In Viacom's Letter, Viacom avers that Section 8.6 does not contain an explicit fee-shifting provision, so Mr. Winshall is not entitled to attorneys' fees. Finally, in Viacom's Letter, Viacom claims that Viacom's interpretation of Section 8.6(b) does not render the term "Losses" a nullity because "Losses" is used elsewhere in the Merger Agreement.

         Mr. Winshall. Mr. Winshall asserts that Viacom must (1) pay the Merger Consideration, and, in addition, (2) indemnify the Harmonix Shareholders for Losses in the amount of the unpaid Merger Consideration at the time the indemnification claim accrued.

         To support its proposition, Mr. Winshall claims that Viacom's interpretation would render Section 8.6(b) a nullity because Viacom already had an obligation to pay the Merger Consideration. Second, Mr. Winshall asserts that Viacom's interpretation is unreasonable because it ignores the term "Losses" which refers to a category of money that is separate from the Merger Consideration. Third, Mr. Winshall contends that Section 8.6(b) does not create an implied indemnification cap, as Viacom argues it does. Mr. Winshall notes that the parties defined the term "Indemnification Cap Amount" in Section 8.2(c)(ii) to limit the Harmonix Shareholders' obligations and the parties would have defined a similar term if they had intended to create an indemnification cap for Viacom.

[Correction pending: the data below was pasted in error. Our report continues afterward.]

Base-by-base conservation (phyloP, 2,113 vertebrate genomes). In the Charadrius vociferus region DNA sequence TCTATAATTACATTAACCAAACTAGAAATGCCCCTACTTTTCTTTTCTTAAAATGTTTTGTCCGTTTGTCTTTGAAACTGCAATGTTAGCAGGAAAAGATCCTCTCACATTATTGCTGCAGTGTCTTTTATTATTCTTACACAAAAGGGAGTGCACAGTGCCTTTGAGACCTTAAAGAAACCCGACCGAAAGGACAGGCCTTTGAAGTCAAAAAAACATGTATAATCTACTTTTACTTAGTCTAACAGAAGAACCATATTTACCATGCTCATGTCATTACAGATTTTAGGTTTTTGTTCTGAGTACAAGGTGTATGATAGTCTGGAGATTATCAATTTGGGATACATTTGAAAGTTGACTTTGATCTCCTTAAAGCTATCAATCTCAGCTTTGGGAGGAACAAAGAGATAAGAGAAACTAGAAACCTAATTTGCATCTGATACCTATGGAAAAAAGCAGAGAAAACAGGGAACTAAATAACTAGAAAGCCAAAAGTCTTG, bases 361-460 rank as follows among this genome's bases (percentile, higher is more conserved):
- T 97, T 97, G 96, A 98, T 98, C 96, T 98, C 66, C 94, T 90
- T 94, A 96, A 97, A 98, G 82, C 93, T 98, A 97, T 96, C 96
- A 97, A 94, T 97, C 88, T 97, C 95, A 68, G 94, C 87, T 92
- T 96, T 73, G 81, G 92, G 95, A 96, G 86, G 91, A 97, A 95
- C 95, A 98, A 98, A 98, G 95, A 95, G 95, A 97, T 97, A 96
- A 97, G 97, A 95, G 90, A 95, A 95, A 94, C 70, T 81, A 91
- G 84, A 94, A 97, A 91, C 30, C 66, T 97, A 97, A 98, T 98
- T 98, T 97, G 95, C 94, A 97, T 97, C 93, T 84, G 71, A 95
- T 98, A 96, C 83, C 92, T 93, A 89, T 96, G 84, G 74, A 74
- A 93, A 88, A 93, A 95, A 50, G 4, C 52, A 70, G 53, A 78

Fourth, Mr. Winshall argues that Viacom's extrinsic evidence is not helpful to the Court because it merely reveals Viacom's unexpressed, unilateral and after-the-fact intentions in negotiating the Merger Agreement. Mr. Winshall also alleges that Mr. Fricklas' testimony does not state that Viacom is only liable for the Merger Consideration. Instead, Mr. Fricklas' testimony suggests that, once Viacom has indemnified the Harmonix Shareholders for Losses in the amount of the unpaid Merger Consideration, Viacom is no longer liable.

         In Mr. Winshall's Letter, Mr. Winshall supplements his argument by, among other things, (i) claiming that Viacom's interpretation of Section 8.6(b) renders the term "Losses" a nullity, (ii) citing White v. Curo Texas Holdings, LLC[14] to argue that Section 8.6(b) does not clearly create an indemnification cap, and (iii) citing Stifel Financial Corp. v. Cochran, [15] for the proposition that indemnification is not complete unless Mr. Winshall receives attorneys' fees.

         Discussion

         The provision at issue is Section 8.6 of the Merger Agreement. Section 8.6 provides as follows:

(a) Indemnification. Subject to the limitations set forth in this Article VIII, from and after the Effective Time, each of Parent [Viacom] and MergerCo, jointly and severally, shall indemnify, defend and hold harmless each Merger Consideration Recipient [Mr. Winshall and the other Harmonix Shareholders] against any and all Losses actually ...